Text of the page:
Most people who have more than one child—or at least one sibling—have thought about the effects that birth order have on people. Older kids are supposedly more compliant and want to please, middle kids are the great negotiators, and so on. There’s almost always a grain of truth in every stereotype, but what about hair color? Do blondes really have more fun? Do redheads really have more fiery personalities? Two fascinating studies may shed some light on both of these questions.
In the first, researchers looked at whether hair color could affect the results of hair tests for illegal drugs. Urine tests are routinely used for that purpose, but thousands of people every year have hair tests. First, they’re less invasive. Second, while traces of drugs aren’t detectable in urine after just a few days, they stay in the hair until it gets cut off or falls out. So Douglas E. Rollins from the University of Utah and his team collected hair samples from 24 men and 20 women with black, blond, brown, or red hair. They then gave the subjects about a tablespoon of codeine syrup three times a day for five days. After that, they collected hair 1, 4, 5, 6, and 7 weeks after the last dose of codeine.
Using the federal guidelines for what constitutes a positive test result (200 picograms per milligram–pc/mg), the results showed some pretty stark differences between hair colors. Even though all of the subjects took the exact same amount of codeine, 100% of those with black hair and 50% of those with brown hair would have been flagged as positive. But tests on blonds or redheads would have come back negative. So whether blonds really have more fun is still debatable; but we we know that they can certainly have more illegal-drug-related fun without anyone finding out about it. You can see the full report here.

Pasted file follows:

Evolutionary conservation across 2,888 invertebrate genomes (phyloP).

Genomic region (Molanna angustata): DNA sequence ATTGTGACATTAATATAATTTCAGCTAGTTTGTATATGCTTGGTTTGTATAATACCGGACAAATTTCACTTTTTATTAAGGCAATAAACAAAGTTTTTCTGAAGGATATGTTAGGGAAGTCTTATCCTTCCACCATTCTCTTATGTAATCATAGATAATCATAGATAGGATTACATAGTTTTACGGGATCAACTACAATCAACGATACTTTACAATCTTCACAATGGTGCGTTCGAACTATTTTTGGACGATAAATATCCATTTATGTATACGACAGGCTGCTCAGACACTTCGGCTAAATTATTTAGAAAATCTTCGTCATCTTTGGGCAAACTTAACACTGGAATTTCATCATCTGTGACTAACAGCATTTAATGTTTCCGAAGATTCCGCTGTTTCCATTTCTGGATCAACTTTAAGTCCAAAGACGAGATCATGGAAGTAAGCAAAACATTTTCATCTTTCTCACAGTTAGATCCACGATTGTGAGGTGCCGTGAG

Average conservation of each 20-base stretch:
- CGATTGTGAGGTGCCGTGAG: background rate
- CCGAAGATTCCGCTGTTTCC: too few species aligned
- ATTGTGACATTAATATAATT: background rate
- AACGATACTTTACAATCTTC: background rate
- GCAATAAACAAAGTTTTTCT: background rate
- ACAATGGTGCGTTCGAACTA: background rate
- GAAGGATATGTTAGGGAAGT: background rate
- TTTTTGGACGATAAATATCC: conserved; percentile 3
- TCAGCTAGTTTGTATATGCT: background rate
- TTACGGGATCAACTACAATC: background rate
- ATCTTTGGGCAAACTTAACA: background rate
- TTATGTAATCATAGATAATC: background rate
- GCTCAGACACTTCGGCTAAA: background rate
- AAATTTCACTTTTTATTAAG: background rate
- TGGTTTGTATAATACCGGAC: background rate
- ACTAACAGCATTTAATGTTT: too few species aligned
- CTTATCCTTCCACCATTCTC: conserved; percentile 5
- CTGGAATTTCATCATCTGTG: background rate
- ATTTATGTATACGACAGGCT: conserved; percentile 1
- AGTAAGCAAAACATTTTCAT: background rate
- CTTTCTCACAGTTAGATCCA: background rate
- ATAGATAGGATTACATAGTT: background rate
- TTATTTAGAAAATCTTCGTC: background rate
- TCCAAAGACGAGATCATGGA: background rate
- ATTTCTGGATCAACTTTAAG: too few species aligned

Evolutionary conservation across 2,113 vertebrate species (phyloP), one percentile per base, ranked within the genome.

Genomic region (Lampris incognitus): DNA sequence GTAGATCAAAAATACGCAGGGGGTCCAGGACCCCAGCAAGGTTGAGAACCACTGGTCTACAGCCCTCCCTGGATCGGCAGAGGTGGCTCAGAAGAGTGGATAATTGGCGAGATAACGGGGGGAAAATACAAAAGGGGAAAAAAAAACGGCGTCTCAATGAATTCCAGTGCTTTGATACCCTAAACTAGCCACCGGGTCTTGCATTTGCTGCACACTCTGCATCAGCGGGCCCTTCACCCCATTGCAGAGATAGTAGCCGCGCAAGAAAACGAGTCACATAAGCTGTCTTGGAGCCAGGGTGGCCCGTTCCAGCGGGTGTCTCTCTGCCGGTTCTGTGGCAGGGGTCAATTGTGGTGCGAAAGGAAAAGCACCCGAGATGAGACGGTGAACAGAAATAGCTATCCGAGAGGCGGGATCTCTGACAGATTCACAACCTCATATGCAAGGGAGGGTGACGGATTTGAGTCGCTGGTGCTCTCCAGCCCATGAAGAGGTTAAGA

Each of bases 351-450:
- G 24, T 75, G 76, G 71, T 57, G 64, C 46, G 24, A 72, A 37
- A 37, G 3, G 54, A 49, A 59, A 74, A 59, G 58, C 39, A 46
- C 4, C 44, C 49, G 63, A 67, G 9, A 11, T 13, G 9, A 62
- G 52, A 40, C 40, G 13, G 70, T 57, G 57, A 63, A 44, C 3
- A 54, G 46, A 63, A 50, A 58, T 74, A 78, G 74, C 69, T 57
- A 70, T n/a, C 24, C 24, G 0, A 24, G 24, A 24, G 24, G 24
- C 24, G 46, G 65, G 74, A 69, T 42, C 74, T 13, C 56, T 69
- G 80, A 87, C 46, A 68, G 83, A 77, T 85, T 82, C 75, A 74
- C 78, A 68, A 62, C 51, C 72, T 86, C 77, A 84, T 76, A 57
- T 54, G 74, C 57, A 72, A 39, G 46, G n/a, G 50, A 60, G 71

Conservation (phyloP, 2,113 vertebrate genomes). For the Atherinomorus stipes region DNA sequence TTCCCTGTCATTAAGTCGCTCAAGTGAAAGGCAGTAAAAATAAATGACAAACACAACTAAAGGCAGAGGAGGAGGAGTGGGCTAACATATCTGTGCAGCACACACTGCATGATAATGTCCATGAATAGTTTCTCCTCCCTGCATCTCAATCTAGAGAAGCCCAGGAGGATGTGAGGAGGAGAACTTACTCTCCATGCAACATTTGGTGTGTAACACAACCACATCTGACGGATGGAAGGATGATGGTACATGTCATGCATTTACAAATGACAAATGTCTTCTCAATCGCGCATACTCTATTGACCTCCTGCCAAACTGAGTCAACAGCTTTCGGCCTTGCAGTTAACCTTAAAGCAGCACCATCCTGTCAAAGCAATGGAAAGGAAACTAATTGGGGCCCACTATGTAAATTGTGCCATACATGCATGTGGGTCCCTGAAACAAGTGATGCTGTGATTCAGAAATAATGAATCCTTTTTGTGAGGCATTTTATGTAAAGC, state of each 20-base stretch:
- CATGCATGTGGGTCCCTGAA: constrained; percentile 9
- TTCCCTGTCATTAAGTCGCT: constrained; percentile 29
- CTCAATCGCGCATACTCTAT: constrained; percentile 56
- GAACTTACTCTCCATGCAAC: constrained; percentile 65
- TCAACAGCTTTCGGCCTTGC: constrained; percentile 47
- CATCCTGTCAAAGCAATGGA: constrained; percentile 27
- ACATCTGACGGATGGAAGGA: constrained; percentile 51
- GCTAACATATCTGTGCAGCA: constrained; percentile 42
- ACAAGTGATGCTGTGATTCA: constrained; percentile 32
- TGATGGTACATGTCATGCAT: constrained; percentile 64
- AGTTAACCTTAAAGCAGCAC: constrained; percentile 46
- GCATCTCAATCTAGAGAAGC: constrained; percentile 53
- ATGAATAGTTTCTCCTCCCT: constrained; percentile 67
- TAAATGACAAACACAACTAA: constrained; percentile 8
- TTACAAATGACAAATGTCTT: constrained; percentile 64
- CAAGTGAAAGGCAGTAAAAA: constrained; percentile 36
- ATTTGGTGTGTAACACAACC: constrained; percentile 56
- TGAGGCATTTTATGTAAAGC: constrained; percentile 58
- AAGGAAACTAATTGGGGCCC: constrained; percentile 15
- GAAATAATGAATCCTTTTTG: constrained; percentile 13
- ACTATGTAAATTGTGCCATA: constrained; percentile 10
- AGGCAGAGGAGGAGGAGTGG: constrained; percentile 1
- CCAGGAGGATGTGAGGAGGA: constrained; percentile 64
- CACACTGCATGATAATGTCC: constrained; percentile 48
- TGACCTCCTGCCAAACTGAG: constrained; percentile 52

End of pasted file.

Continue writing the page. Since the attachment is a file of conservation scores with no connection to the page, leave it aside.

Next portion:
Now, on to redheads and their supposedly spunky personality. On average, women are more sensitive to pain than men and require more pain killing medication than men. But researcher Edwin B. Liem and his team from the University of Louisville wanted to see whether hair color would make a difference in terms of pain sensitivity and responsiveness to pain meds.
To do that, they subjected 30 red-haired and 30 dark-haired women to a variety of unpleasant experiments (all of the women were volunteers who knew what they were in for), including maximum pain tolerance to electrical current, heat, and cold. They then tested the women’s response to the pain medication lidocaine.
Liem and his team found that while redheads and dark-haired women were equally sensitive to electrical current, the redheads were more sensitive to cold- and heat pain and were less able to tolerate extreme temperatures on either end of the scale. The redheads were also significantly more resistant to lidocaine (in other words, it wasn’t as effective in dulling the pain as it was for dark-haired women. So do redheads have more fiery personalities? Could be. And if so, it might be because they’re in more pain than other women. You can read the study here.